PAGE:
WASHINGTON - The heavy rain stopped and the heavens opened up with brilliant, warm sunshine after days of constant rain in April 2009. Dodging small pools of water, the crowd approached the nurse's statue at the south end of the memorial. Chatting quietly as they approached, three striking figures, wearing blue military style uniforms came into view.
A woman bookended by two men turned and faced the statue. She slowly raised a white, gloved hand into a salute. The men each raised a shiny bugle to their lips and after a short, reverent moment of silence, began to play "Taps".
A small crowd gathered around them. Some cried as they listened. Others placed their hands over their hearts and closed their eyes. As the last of the notes trailed off into the air, a few people broke out into applause. Some just turned and walked away as silently as they approached. Still others, curious about what they had just witnessed approached them to ask what the occasion was.
Tom Day and his partners Larry Wiseman and Susan D. Wiseman graciously chatted with the people and explained that they were members of Bugles Across America. Day started BAA in 2000 to ensure that a live in-person bugler would be available to play taps at every military funeral.
"There really is no need to have your veteran's dignity stolen by a fake Taps," says Day. As streams of veterans killed in action in Iraq and Afghanistan came home in the early 2000s, there weren't enough buglers to handle their funerals and the other veterans already stateside requiring services.
So, the fake method became commonplace - common but not acceptable.
"It's the final send off for a loved one and I think it's extremely important that a live bugler perform that," says Air Force Master Sgt. David Richards, who was stationed at the Pentagon at the time.
Upset by the propagation of boom boxes playing Taps - many of which malfunctioned at services - Day started the organization, which today, has grown from one bugler 12 years ago to 7,500. They're spread out in all 50 states and overseas. He says there's no substitute for live taps.
"The cause and effect of playing Taps and the 24 notes live is the expression on a families face - a young child, a wife a brother, sister or relative of that veteran," he says.
When the trio performed at Arlington Cemetery and other veterans memorials, the scene was the same. They played, people crowded around and they cried.
"Not only does it make the hair on the back of my next stand up, but it gives me that goose-bump feeling, so it really hits home," says Richards.
"When it's in person like that, it's a little more emotional, a little more personal and little more special," says Air Force Lt. Col. Karen Magnus.
The U.S. Navy Band produced a video of the bugle call taps for Memorial Day
To date in 2012, Day and his companions have been recognized by the Military Officer's Association of America and numerous other organizations for their work, for which the requests continue to grow. Rain drops streaked down the Vietnam Veteran's Memorial as visitors began to file down the stone pathway in front of the wall bearing more than 58,000 names.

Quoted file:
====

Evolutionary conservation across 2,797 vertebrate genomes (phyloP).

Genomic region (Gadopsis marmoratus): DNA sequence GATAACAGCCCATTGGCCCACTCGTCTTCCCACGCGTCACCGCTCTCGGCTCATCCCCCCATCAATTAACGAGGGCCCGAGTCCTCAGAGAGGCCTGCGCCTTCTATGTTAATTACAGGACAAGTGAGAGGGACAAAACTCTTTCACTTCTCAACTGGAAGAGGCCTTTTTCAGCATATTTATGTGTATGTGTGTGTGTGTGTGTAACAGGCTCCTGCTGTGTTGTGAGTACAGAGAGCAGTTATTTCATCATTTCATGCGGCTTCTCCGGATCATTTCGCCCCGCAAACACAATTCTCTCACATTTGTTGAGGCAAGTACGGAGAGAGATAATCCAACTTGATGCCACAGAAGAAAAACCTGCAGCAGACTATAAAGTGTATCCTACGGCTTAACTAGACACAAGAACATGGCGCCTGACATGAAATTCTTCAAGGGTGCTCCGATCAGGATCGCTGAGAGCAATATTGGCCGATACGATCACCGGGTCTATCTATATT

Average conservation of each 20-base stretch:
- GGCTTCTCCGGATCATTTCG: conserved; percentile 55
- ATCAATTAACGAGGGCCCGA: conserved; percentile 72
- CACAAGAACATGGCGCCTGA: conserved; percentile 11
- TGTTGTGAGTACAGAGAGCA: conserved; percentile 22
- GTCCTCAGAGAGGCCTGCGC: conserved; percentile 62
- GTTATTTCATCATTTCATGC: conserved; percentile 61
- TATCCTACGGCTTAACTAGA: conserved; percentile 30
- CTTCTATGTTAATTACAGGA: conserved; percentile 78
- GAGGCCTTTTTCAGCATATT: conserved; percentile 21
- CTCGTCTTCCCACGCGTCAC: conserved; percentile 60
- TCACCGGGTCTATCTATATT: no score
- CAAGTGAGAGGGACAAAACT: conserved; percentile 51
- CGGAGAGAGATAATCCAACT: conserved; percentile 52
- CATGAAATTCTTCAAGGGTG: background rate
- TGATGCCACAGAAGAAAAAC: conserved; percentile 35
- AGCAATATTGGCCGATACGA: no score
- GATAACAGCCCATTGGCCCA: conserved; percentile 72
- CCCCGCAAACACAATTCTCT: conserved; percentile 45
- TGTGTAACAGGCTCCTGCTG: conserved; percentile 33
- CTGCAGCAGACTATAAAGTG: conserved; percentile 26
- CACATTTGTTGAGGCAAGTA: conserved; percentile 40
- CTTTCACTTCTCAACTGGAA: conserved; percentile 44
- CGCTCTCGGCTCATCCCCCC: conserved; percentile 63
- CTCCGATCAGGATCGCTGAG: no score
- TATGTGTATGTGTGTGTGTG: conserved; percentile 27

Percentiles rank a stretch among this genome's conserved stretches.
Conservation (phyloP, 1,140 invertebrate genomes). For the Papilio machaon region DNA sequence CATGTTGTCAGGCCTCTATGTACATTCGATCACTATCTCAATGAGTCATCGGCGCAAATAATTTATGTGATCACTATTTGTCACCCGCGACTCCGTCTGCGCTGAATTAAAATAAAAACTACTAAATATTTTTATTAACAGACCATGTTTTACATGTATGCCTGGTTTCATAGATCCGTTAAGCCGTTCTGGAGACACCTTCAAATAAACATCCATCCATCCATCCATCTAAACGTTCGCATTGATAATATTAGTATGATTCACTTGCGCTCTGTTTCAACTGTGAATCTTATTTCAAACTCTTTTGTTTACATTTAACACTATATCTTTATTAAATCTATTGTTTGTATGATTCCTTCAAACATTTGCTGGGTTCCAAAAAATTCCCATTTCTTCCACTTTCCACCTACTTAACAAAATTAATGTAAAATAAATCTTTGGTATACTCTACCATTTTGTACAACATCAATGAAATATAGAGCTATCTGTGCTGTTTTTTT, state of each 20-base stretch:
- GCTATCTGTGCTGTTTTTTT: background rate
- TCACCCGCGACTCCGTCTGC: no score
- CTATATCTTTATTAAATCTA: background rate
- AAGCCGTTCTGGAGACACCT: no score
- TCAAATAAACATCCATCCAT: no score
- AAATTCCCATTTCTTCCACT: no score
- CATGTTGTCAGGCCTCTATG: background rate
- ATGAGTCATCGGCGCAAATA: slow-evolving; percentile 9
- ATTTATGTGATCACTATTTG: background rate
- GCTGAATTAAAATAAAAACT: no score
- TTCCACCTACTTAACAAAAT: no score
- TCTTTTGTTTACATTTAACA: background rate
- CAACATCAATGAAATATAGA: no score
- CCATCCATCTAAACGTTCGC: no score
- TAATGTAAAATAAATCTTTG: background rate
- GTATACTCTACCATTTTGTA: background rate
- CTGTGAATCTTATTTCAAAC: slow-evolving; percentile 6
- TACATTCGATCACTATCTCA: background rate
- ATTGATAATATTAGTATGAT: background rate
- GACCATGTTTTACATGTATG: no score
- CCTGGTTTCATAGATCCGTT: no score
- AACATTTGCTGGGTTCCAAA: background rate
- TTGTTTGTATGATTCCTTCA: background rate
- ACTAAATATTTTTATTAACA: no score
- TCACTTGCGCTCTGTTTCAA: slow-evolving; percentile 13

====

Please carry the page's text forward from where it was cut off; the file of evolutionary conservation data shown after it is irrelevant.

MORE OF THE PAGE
Standing in front of the three soldiers depicted in the Frederick Hart sculpture at the back of the Memorial on that day in 2009, they played again and more people came, and more people cried. usan Wiseman snapped off a salute at the end of the tribute, and she began telling the story of how her cousin's death in Vietnam when she was a teenager affected her to the core.
Since then, she's dedicated a part of her life to comforting the families of veterans through her music.
"I never realized how much of an effect that had on me until 38 years later when I stood at this wall and sang the song he inspired for the 25th anniversary of the wall," she says. But the story doesn't end there for her and her husband Larry.
"We're parents of a wounded soldier in Iraq in 2007 and we've just always had a burden our military," he says.
The labor of love continues for BAA as well, because sadly, some veterans are still missing out on what's this organization says is rightfully theirs. But the goal for the organization is to make sure that "from California to the New York Island, from the Redwood Forest, to the Gulf Stream waters," that when the time comes, every honorably discharged veteran will get their "last full measure of devotion".
As the trio packed up their horns and prepared to move on that day, the dark clouds rolled in again and soon drops of rain would began to fall, joining the tears of those still standing at the wall.
(Copyright 2012 by WTOP. All Rights Reserved.)
Conn. zoo officials don't know how this baby came to be born.
More cursing happens in Maryland than across the Potomac River.
Emma Watson revels in her post-"Potter" freedom at Cannes.
An NFL player relieves himself of his feelings toward the IRS.